Reading books in Python: since since we have successfully tested our word frequency functions with sample text. Now we are going to text functions with the books that we have loaded as a text file. We’re going to create a function called read_book () that will read our Python books, store it as a long string in a variable, and return it. The function parameter will be the location of the book.txt file that will be read and passed when the function is called.

def read_book (title_path):  # read the book and return it as a string

  with open (title_path, "r" , encoding = "utf8" ) as current_file:

text = current_file.read ()

text = t ext.replace ( "" , " "). replace (" "," ")

return text

Total Unique Words: we’re going to develop another function called word_stats () that will accept word frequency dictionary (output count_words_fast () / count_words ()) as parameter. The function will return the total number of unique words (sum / total keys in the word frequency dictionary) and dict_values ​​storing the total as a tuple.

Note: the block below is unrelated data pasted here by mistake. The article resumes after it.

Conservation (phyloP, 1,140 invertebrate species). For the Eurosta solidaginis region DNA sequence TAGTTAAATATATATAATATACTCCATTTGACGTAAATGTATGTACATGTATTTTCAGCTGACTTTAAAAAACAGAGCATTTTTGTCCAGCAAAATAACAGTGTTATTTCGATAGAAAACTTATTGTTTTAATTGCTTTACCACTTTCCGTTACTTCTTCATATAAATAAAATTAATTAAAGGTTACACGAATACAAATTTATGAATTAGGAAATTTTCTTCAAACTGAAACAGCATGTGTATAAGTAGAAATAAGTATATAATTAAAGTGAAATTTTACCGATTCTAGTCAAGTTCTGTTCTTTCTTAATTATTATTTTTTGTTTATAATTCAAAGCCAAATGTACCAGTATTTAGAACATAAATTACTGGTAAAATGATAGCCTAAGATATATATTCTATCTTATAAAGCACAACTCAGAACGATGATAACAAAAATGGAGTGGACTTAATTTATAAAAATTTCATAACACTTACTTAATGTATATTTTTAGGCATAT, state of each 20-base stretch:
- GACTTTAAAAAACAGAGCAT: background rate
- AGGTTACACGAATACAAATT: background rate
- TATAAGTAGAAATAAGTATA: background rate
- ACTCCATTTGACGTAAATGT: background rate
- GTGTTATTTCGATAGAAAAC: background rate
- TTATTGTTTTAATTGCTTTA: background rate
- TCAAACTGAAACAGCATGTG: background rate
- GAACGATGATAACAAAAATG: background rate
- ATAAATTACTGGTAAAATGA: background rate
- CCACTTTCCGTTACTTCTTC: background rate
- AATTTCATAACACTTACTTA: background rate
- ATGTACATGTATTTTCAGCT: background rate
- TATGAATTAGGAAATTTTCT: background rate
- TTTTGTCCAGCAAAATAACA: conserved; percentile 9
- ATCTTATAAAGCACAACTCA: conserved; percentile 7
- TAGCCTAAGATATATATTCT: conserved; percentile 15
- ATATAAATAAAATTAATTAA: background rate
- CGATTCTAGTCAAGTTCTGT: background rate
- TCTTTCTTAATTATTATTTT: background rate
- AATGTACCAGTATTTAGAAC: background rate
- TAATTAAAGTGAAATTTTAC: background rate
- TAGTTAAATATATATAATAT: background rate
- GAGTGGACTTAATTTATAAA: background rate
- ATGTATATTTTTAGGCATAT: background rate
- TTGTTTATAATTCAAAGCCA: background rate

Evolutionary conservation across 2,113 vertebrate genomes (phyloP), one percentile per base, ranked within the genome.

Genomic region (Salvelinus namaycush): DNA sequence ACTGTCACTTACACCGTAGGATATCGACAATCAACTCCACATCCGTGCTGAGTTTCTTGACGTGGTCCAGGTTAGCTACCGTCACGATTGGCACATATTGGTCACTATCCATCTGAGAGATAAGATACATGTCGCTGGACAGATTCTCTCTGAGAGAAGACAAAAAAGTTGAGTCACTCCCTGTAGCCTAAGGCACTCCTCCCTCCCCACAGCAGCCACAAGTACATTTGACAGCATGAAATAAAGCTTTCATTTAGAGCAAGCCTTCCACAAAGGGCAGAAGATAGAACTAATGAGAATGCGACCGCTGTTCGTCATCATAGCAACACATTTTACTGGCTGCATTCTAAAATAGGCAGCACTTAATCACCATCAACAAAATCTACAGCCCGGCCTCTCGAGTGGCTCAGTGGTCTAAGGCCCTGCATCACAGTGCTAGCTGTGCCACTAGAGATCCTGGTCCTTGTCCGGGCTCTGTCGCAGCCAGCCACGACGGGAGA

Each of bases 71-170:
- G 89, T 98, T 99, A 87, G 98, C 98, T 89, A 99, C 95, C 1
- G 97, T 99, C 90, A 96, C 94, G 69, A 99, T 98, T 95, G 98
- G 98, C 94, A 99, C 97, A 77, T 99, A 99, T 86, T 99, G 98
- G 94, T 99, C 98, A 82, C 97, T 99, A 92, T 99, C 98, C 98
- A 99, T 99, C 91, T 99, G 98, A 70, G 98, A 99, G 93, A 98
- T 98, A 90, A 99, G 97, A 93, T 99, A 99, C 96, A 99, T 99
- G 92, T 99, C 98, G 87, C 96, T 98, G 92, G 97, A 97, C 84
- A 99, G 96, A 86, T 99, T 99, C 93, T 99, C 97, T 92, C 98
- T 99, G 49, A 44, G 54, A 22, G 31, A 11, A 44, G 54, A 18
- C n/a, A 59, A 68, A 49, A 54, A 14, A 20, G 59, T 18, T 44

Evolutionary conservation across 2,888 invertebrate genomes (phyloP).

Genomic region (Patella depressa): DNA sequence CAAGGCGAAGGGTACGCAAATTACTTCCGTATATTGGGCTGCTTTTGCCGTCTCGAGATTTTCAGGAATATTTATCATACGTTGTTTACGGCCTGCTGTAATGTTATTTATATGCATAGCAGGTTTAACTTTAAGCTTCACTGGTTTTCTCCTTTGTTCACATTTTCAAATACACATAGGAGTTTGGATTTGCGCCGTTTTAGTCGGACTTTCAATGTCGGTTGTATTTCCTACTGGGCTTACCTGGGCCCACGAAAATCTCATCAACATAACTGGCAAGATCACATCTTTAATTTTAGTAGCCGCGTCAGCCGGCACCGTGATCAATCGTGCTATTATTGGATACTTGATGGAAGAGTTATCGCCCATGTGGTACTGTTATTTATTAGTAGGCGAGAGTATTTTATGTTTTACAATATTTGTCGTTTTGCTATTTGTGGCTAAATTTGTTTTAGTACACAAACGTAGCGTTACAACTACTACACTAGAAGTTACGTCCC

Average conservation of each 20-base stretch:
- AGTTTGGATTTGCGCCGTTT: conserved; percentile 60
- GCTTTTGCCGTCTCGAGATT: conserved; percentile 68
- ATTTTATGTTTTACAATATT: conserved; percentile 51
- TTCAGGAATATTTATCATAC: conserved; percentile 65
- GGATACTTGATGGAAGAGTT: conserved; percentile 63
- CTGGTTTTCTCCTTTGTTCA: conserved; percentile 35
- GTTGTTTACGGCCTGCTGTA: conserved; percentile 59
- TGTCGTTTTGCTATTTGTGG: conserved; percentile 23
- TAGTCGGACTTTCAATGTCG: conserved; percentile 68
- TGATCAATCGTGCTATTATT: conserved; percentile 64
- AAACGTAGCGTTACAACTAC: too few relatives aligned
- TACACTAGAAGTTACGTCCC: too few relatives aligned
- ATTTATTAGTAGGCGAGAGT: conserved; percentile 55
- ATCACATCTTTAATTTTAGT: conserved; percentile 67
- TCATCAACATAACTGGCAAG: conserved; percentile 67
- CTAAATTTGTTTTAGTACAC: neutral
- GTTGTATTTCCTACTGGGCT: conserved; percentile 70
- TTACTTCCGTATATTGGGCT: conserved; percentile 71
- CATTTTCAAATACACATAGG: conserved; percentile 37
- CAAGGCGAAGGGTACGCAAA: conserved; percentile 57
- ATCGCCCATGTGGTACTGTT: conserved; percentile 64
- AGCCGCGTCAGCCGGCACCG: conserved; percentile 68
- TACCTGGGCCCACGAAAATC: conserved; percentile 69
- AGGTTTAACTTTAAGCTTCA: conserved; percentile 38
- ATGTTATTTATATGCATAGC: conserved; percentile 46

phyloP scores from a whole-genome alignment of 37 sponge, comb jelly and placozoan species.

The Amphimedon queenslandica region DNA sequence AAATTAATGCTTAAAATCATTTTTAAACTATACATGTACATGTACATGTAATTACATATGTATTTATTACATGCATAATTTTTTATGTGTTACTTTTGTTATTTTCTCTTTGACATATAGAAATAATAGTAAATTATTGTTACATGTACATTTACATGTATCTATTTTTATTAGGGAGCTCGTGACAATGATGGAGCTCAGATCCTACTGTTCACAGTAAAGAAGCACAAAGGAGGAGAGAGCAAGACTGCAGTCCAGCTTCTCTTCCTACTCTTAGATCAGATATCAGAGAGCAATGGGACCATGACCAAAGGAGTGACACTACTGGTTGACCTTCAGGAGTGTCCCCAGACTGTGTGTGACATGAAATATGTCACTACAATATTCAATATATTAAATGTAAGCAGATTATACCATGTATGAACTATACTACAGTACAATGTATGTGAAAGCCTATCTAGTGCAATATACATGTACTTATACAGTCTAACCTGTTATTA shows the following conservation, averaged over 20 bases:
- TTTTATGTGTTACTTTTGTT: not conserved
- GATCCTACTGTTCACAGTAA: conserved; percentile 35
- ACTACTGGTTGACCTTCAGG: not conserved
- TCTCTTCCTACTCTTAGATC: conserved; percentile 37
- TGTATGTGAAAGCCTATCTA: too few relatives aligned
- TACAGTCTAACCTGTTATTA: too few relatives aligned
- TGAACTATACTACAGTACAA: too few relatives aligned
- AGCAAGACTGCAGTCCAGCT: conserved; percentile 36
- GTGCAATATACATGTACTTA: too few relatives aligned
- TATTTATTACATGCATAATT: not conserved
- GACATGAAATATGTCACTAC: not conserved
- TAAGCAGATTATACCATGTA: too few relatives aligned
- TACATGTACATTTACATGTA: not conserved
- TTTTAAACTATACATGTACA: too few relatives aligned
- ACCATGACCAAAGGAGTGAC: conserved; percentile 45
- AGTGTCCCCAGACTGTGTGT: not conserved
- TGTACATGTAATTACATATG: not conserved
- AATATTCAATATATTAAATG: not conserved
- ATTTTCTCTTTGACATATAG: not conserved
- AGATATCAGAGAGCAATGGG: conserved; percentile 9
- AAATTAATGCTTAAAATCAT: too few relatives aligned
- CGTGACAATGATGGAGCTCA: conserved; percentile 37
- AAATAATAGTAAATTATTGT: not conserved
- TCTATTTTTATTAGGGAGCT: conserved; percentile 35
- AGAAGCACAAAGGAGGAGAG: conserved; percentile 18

def word_stats (word_counts):  # word_counts = count_words_fast (text)

num_unique = len (word_counts)

counts = word_counts.values ​​()

  return (num_unique, counts)

Function calls: So finally we’re going to read a book like — English version of Romeo and Juliet, and collect information on word frequency, unique words, total number of unique words, etc. from functions.

text = read_book ( " ./ Books / English / shakespeare / Romeo and Juliet.txt " )

  

word_counts = count_words_fast (text) 

(num_unique, counts) = word_stats (word_counts)

print (num_unique, sum (counts)) 

 Output: 511 8 40776